When You Get Hell for Leaving Your Company

*Emily had been working with a company for four years, since 2011. She started as a part time employee putting herself through graduate school to be an MFT, and later transitioned to a full time role.  After graduation, she continued with for company.  She had to.  Three years ago, she had gotten a DUI. The incident derailed her career plans and any chance she had to of starting in her preferred field..  She had to attend group counseling meetings, her car insurance sky rocketed, not mention the sentencing and fines she faced.   And she had to wait until a specified date in which she’d be applicable to use an assigned clinician number to begin working in her field.

The day finally came when Emily could actually begin applying for jobs she actually wanted to fill.  In her current role, she had seen so many changes in the agency; people coming and going, ideas flooding in and being ushered out.  She wanted to be in a position to contribute, than being collateral damage, as she had always been made to fill.

Four months into her job search, she found a position she really wanted. The interview process required several meetings with various higher-ups in the organization.  She had reveal the fact of her DUI, undertake a background check and  after careful consideration, was selected for the role.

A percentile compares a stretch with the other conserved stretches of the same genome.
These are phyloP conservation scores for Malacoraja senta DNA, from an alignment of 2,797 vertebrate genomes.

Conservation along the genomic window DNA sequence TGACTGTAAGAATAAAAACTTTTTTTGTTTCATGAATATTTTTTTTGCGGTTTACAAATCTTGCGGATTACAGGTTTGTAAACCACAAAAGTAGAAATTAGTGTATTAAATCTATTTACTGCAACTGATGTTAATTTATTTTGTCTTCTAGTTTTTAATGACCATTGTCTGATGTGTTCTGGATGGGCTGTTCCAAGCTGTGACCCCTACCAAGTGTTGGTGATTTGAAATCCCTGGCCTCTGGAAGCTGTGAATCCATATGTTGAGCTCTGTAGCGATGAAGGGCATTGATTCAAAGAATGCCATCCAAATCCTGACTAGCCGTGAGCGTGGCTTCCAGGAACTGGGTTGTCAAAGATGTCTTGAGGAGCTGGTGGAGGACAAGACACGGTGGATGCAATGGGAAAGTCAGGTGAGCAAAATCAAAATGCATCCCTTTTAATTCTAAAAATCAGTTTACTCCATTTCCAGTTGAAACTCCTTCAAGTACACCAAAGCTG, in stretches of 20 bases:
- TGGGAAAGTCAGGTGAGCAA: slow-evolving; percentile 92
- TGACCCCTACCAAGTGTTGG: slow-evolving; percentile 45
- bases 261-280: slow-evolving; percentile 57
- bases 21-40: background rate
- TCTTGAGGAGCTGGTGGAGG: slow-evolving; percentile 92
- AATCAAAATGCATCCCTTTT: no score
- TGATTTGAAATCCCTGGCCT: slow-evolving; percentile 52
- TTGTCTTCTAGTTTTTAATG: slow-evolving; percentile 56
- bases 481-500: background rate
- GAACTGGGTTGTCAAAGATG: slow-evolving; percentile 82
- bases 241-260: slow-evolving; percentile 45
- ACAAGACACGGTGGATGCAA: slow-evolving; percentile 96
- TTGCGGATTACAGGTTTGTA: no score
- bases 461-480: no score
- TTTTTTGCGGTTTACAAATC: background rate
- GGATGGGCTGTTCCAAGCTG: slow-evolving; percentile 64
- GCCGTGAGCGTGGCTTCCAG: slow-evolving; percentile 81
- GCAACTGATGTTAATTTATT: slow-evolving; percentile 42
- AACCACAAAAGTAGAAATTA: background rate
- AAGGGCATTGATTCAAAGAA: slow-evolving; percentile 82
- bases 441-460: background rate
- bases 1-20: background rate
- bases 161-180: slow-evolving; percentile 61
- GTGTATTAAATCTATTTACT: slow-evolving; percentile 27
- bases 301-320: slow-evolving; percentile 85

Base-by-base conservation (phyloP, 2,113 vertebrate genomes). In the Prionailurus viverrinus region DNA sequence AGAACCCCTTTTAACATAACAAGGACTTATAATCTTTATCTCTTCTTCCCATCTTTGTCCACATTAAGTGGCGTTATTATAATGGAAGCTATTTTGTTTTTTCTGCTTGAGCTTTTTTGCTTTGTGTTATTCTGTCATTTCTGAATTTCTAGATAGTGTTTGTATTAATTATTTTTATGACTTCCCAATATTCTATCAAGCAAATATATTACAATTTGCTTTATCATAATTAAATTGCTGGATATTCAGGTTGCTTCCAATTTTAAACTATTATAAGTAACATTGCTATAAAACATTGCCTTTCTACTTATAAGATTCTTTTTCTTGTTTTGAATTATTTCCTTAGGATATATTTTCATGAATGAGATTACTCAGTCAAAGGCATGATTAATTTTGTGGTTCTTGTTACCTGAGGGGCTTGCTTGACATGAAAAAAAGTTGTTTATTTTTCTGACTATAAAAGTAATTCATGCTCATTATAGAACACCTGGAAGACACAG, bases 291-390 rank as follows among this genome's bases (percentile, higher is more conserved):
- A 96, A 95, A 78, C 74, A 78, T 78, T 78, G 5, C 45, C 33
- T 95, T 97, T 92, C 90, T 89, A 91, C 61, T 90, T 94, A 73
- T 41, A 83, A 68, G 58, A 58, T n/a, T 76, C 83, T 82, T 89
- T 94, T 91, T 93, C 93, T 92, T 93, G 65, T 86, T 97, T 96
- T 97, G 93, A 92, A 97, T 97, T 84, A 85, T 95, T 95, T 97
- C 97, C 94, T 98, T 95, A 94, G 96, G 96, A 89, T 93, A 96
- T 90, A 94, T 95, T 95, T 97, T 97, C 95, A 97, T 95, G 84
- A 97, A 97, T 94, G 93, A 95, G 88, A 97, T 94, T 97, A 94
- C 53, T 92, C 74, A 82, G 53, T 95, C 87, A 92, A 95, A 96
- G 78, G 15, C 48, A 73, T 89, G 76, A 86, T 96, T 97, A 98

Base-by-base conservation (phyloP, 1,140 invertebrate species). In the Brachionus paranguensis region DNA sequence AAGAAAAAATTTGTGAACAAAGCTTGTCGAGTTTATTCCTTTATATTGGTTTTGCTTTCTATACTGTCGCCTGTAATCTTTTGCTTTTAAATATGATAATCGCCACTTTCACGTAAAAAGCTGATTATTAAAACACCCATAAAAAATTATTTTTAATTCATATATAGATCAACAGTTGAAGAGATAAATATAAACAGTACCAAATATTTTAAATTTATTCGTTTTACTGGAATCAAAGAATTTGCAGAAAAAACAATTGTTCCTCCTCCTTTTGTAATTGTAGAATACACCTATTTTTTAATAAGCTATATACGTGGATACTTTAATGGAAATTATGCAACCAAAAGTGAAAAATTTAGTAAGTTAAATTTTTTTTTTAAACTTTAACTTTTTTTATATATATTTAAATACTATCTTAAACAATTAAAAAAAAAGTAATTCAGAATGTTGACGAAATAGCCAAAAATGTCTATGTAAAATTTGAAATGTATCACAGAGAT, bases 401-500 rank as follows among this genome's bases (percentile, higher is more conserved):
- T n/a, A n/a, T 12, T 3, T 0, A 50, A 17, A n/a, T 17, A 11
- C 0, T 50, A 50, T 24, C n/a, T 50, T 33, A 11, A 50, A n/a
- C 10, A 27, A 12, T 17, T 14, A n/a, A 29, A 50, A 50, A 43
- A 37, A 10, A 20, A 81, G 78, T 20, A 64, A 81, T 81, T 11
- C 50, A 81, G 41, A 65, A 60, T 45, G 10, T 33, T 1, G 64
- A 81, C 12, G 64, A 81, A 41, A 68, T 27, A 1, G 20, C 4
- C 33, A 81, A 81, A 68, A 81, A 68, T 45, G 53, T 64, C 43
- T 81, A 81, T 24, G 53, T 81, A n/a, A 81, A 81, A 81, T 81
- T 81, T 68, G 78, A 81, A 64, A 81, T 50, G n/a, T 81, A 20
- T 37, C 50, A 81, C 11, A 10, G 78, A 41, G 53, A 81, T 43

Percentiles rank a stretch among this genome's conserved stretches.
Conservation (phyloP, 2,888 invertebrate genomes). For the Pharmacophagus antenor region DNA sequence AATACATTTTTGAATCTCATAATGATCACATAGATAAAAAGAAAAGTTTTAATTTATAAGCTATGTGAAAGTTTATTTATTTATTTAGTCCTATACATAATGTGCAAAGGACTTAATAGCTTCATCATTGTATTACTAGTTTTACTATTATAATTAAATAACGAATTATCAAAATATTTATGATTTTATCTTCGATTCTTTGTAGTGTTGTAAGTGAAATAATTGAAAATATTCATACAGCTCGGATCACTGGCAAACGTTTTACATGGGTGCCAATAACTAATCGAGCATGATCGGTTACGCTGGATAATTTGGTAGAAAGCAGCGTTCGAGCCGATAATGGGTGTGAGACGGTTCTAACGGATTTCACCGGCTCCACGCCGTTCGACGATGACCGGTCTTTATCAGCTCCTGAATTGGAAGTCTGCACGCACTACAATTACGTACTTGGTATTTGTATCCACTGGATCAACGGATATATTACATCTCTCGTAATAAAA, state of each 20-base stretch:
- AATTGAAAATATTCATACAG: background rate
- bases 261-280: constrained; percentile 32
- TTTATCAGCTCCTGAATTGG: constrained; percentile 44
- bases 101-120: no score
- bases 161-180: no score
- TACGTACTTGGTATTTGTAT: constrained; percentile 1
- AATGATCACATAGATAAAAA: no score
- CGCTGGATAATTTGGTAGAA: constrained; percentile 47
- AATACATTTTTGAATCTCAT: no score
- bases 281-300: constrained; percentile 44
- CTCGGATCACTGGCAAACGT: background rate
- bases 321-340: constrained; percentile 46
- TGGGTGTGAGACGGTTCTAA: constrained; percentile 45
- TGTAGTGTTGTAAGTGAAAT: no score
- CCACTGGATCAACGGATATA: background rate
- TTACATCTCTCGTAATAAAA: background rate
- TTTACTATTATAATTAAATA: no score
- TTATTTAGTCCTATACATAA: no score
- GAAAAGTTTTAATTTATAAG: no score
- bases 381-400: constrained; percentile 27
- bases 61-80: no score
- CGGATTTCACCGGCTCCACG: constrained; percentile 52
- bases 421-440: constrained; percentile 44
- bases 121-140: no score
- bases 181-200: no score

Now came the moment for letting her current employer know that she would be leaving for another career opportunity.  She gave them three weeks notice and trained a co-worker to take on her role.  She told her department and tidied up any loose strings so no one would have to come in behind her and fix left messes.

Emily was railroaded by HR and her supervisor.  She was reprimanded.  She was passed over for her Christmas bonus.  She was even made to cry at the office.  And this was just week one into her last three weeks.  She wanted to just quit and say fuck it.  But she couldn’t.  She couldn’t afford to miss out on 2 more weeks of pay.  She was still living at home with her mom, paying off her car and her student loan debt while trying to carve out a life for herself.

She had given four years of service, taken on a role with 10 times more responsibility than anyone in her department, trained and retrained everyone in her department.   And her company treated her departure like a betrayal.

And Emily had two more weeks to go.

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